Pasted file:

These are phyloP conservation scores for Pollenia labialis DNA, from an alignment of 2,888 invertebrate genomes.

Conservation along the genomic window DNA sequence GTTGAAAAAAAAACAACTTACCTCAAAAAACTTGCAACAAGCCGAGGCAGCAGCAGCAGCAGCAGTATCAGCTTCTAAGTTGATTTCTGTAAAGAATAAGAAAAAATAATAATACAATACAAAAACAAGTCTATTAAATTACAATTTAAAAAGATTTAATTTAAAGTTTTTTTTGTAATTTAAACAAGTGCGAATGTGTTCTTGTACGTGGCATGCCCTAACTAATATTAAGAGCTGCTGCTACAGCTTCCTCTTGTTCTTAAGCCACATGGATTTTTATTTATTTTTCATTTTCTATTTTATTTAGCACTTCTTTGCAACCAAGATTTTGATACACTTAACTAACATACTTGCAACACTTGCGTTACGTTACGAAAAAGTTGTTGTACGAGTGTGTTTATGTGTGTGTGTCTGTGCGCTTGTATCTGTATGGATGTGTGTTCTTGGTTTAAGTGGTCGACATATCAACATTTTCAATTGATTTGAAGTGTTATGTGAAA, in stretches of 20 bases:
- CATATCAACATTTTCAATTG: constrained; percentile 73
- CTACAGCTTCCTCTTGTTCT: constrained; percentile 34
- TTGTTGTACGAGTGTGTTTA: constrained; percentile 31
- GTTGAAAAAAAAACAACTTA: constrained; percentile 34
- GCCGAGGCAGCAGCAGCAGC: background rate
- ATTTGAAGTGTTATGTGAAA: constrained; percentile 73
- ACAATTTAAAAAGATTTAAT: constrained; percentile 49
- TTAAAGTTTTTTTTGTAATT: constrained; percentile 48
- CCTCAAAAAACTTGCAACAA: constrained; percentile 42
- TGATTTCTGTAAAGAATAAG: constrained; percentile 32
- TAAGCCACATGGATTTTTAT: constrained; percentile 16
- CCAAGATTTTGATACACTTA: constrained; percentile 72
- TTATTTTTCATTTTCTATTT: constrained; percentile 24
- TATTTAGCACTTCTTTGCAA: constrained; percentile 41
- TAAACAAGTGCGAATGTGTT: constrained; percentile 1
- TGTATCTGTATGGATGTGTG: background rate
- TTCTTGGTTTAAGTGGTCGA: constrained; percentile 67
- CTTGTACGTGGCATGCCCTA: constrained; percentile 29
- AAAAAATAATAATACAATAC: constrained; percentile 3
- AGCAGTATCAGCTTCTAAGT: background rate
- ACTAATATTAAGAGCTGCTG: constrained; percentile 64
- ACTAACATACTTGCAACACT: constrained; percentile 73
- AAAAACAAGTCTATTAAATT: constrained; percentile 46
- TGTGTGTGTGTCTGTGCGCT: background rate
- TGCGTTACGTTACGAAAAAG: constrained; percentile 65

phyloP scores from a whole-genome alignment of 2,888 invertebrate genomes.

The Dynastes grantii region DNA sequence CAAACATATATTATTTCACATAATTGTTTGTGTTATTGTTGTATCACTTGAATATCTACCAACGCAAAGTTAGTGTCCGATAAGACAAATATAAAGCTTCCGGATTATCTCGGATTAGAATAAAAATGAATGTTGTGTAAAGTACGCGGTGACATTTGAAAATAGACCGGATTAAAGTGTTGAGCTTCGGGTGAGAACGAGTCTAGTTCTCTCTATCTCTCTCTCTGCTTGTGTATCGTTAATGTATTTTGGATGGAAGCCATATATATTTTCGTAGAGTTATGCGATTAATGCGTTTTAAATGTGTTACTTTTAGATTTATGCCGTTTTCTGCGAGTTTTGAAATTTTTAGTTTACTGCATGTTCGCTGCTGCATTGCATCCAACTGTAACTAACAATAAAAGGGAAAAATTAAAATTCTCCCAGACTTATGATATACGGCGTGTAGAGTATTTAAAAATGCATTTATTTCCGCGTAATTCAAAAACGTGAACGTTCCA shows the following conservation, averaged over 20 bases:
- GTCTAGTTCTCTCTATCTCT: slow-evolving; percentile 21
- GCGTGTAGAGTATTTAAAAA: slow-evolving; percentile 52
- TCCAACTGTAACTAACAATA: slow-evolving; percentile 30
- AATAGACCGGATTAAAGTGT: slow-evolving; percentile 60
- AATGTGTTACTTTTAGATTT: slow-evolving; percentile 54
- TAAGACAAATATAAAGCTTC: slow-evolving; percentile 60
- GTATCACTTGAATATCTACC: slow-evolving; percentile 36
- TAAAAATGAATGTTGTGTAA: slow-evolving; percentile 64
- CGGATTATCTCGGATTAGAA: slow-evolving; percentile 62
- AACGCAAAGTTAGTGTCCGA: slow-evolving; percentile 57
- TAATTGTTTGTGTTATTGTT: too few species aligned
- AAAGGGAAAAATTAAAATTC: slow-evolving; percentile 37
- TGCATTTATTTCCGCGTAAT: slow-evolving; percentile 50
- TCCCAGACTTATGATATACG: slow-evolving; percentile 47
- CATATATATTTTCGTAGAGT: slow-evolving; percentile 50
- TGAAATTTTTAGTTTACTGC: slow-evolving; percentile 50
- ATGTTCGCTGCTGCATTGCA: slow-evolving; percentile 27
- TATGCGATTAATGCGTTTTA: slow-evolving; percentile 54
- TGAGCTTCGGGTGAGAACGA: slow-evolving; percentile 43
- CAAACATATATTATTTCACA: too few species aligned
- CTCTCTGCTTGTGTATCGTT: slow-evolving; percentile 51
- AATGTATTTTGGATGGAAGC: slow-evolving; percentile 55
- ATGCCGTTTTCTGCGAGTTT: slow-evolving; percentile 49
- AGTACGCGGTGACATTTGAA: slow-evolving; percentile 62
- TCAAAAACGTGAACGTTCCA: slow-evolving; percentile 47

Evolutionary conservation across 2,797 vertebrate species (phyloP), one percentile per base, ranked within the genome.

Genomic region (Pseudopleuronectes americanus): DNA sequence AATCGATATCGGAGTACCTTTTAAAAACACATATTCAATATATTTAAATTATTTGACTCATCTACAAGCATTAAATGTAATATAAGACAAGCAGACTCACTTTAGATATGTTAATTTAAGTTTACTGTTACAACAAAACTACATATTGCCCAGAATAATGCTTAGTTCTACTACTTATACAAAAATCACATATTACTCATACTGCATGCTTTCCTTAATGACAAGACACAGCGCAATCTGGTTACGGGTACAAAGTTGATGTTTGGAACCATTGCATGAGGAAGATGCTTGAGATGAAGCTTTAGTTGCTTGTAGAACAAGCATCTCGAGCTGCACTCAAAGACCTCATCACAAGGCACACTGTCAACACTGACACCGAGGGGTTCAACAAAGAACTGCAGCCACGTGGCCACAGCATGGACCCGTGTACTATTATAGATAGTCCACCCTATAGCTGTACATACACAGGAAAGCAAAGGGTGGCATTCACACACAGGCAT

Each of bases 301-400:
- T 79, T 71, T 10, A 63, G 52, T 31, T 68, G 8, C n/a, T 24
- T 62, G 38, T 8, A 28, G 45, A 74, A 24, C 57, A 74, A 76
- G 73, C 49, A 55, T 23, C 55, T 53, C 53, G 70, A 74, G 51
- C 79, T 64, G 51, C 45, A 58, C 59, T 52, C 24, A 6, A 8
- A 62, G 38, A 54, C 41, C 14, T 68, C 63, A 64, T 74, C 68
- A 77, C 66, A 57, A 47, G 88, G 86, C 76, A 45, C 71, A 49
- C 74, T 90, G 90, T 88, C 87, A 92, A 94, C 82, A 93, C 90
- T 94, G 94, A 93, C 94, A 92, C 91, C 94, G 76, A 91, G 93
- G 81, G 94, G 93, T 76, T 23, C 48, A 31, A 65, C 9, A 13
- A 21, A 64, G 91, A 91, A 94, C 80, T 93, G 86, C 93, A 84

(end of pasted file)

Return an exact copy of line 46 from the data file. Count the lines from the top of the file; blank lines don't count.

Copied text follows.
- ATGTTCGCTGCTGCATTGCA: slow-evolving; percentile 27